Liked by 1 person

      1. Seeds are a lot cheaper that plants. Especially when, like me, you have to add on a lot of postage. Sometimes, as I say you get nothing, but if I get even one plant I have saved £. Obviously if you want an improved variety you would probably need a plant.

        Liked by 1 person

  2. In Europe, Aronia is mostly sold as juice which is blended with apple juice to make it appealing to a wider audience.

    At our place we mostly soak the berries in alcohol, add spices and offer it to guests in a year or so. But they are also fine dried and then used for tea.

    The berries can stand on the bush for quite a long time without harm unless you have an active bird population

    Skyeent, some blackcurrant cultivars are advertised as being suitable for fresh consumption and in my experience they actually are, having a higher sugar content but not the heavy black-curranty notes. Noiroma and Nimue are such cultivars, for example, especially the first one.

    Liked by 1 person

    1. So pleased to hear from you after all this time! I wondered what had happened.

      I find it so interesting how many Europeans have figured every use possible for this North American native, while North Americans don’t even know what the heck it is! Fascinating details there on use though. I may have to try those out.

      I will have to collect some more cultivars myself to see if the flavors changes much. ‘Nero’ is the next easiest cultivar to get my hands on to compliment my ‘Viking.’


      1. Hey! 🙂

        It’s all good… It’s just that I’m a couple of hours short every day.

        When growing in a “plant it, mulch it, wish it best of luck and go away” context, I would suggest that you don’t choose Nero, it’s too weak for such an approach. Viking is OK. Amit should be even better (supposedly up to 4 m = 12 ft tall) but I’ve only heard about it in theory so far.


    1. I have never come across this no. I see from the literature its name is turning up it eats more than Aronia flowers, so will keep it that way if at all possible. Thanks for the tip.


    1. Already found that out myself to some degree, as by ‘get’ one I really meant ‘have success’ with one. Although I must say, the one Nero continues to come back. Mice keep eating its bark, or something. It nevertheless has not fruited for the four years I’ve had it.

      Inteewsting about the grafting. Few sorbus are grown here in the States. I have seen one quite successful one in a place I might be allowed to experiment, and may try that out.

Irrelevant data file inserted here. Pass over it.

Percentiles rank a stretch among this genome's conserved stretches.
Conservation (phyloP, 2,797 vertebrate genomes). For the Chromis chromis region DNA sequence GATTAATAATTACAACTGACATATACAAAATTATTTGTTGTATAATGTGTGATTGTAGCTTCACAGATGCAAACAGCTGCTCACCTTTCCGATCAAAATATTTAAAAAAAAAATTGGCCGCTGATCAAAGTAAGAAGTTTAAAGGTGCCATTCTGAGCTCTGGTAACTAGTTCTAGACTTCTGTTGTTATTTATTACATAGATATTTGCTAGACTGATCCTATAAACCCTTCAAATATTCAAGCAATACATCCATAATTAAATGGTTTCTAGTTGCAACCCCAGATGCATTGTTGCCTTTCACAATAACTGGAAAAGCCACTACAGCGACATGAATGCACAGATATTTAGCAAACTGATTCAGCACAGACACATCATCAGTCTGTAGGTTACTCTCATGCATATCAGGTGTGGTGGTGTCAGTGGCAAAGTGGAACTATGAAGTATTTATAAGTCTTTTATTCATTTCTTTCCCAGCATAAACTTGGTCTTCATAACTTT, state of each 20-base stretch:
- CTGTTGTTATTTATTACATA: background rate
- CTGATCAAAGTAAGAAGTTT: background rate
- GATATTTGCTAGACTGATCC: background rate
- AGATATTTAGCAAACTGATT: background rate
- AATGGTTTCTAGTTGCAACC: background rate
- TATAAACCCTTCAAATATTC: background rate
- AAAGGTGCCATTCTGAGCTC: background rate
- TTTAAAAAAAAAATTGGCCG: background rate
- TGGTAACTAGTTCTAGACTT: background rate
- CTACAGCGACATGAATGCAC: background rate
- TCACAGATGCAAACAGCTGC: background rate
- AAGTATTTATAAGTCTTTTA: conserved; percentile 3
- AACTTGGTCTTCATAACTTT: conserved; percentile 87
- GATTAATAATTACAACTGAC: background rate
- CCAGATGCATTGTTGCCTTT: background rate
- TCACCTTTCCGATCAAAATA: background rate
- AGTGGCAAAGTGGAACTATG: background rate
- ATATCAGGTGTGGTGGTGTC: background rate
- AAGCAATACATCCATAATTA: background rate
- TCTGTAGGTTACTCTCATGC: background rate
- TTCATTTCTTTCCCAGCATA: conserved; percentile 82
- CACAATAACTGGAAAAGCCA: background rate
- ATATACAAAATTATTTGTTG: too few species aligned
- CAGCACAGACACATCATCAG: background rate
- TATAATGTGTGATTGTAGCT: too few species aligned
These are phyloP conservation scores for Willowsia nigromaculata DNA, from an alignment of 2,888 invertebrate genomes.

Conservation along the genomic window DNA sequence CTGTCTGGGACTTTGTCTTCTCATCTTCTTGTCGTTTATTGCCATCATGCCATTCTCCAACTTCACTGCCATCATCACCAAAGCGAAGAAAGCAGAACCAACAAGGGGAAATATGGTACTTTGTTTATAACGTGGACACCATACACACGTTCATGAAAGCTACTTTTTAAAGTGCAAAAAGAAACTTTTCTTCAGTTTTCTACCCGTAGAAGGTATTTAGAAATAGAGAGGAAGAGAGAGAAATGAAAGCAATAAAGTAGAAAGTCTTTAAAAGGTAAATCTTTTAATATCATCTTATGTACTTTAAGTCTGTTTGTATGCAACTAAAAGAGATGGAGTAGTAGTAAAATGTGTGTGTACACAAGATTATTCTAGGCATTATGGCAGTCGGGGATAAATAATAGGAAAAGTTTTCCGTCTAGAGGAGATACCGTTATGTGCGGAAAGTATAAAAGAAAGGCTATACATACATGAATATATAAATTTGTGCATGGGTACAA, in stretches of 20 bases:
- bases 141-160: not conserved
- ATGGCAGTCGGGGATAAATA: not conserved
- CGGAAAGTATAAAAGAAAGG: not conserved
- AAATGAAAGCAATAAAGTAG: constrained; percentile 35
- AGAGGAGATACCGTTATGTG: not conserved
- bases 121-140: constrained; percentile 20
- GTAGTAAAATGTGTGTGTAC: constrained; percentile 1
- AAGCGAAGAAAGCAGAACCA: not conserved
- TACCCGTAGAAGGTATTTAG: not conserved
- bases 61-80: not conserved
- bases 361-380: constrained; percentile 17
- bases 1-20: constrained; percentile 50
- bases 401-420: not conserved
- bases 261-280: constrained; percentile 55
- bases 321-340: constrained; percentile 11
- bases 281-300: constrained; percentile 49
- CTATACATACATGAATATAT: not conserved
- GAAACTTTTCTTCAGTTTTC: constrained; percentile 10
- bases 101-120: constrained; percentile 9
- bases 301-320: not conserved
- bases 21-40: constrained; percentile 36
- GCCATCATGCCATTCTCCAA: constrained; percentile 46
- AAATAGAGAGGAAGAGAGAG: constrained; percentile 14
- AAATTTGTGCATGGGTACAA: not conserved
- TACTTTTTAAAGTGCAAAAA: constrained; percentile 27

3. Aronias are one plant that, so far, I can’t get to grow in the desert. I love anything with brilliant fall foliage and I like the juice in small doses, so I keep trying. As I get more shade, maybe they will finally take. It might be that they need more watering and pampering than I give them, and maybe deep mulching would help. But in general, plants that appreciate extra moisture don’t do well for me.


    1. I think with the climate engineering you are doing it may work in a couple of years. Spaces that come to mind might be a shaded spot near a leaky rain gutter? I would love to see what you would do with the fruit.


    2. Wooddogs3,
      while I certainly can’t say our current environment is desert-like (it’s just regular continental climate of the Pannonian plain) we do get a period of drought and high heat in the summer – a month or two. During this time, aronia is much less sensitive than the ribes family. I would say deep mulching would go a long way. Again, this has not been tested in a situation as harsh as yours but it’s also not an undertaking that would require a lot of input.

      Liked by 1 person

  4. |I have a chokeberry bush that I bought years ago from a cheap store that sometimes sells unusual plants – it was before even the good nurseries were selling them. It has grown into a handsome bush with lots of berries that I generally leave for the birds who seem to like them. When I ate them they were very tart, but following moogiesupercrow above I may make some alcohol liquers from them to give to friends / family as I don’t drink! And I have just remembered I have seen products on sale in Wales from this company